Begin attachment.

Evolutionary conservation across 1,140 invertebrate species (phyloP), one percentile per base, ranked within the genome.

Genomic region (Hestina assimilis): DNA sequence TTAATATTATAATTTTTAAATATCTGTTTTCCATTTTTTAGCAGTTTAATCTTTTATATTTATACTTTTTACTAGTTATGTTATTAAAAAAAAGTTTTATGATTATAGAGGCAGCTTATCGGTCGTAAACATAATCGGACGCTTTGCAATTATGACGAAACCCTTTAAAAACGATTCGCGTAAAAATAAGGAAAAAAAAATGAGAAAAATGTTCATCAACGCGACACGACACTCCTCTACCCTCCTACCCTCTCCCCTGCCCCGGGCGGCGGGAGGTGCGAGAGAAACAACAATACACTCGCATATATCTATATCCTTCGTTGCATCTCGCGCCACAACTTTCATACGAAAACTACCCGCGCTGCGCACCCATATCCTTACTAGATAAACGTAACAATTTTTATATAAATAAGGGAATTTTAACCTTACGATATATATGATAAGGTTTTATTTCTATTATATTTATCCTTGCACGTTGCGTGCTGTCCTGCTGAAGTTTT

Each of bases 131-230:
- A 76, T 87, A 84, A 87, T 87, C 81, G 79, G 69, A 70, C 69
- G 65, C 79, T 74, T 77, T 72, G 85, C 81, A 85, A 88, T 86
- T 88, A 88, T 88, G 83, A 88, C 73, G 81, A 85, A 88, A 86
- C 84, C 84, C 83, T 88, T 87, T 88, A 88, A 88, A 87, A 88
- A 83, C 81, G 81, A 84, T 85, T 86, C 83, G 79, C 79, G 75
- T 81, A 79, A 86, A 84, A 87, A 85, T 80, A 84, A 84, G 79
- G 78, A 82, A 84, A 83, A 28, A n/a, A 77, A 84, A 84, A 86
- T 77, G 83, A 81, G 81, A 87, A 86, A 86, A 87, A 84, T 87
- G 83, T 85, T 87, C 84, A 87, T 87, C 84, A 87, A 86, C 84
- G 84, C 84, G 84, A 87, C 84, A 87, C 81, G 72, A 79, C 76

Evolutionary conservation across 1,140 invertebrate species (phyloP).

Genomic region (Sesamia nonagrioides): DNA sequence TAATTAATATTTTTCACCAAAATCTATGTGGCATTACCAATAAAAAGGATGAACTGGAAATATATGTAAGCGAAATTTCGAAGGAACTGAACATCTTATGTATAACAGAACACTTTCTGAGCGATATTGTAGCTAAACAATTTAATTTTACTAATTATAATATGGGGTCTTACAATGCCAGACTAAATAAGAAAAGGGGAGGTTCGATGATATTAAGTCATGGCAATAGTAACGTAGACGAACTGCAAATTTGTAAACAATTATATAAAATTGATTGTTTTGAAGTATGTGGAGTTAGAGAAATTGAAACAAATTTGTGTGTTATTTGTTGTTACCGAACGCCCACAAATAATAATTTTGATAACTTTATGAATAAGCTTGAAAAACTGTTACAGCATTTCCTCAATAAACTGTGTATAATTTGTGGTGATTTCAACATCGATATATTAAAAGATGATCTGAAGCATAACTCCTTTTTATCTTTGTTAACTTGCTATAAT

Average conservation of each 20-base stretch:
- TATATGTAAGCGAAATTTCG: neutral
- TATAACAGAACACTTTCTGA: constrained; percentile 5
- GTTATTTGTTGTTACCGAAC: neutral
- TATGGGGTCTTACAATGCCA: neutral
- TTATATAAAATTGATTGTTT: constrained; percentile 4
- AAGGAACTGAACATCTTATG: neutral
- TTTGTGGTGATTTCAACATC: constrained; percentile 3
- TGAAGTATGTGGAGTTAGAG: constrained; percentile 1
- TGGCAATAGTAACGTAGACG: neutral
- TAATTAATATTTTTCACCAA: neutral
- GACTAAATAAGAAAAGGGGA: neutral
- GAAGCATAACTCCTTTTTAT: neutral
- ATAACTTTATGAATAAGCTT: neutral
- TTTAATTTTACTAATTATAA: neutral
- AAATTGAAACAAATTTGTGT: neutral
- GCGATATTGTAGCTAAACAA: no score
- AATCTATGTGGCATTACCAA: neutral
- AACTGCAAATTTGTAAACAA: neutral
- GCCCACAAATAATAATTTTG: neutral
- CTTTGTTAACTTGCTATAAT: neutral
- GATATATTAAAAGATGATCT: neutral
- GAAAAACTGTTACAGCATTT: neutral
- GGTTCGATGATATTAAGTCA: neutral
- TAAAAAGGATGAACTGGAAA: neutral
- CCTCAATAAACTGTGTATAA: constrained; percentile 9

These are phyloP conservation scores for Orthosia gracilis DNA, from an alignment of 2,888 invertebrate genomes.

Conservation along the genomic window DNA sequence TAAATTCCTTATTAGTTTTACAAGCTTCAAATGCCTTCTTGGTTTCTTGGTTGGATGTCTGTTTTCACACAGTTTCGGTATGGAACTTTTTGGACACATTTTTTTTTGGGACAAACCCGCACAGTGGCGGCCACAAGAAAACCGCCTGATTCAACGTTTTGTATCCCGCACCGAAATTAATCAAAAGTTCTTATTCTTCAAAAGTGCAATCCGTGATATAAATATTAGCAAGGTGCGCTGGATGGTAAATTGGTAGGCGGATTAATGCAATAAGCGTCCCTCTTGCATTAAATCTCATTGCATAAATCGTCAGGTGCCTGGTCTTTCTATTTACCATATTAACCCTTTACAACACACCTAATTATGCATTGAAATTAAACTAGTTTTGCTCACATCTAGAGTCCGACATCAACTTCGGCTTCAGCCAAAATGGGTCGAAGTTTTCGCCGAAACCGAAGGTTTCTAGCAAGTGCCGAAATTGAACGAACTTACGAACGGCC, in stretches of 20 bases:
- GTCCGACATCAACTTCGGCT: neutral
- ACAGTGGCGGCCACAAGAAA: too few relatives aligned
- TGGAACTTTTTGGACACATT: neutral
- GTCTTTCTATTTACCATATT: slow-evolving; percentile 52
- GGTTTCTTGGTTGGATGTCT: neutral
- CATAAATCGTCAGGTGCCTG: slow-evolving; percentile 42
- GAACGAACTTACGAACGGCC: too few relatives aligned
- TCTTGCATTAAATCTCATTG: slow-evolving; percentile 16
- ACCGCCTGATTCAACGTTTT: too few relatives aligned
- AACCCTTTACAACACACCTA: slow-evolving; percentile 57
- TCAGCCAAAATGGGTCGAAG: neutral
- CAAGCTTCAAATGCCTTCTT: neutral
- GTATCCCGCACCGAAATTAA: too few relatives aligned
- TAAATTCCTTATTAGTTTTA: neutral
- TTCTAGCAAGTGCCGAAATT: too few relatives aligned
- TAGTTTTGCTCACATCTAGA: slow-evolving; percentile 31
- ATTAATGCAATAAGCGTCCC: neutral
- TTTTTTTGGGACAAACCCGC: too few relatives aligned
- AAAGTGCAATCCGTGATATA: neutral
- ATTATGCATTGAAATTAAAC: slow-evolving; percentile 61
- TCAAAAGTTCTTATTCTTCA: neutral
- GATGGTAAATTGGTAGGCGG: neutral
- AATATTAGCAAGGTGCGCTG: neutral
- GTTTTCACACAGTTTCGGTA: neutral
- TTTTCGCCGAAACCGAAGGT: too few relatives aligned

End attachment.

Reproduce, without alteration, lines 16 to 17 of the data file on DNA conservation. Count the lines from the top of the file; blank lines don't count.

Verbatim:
Average conservation of each 20-base stretch:
- TATATGTAAGCGAAATTTCG: neutral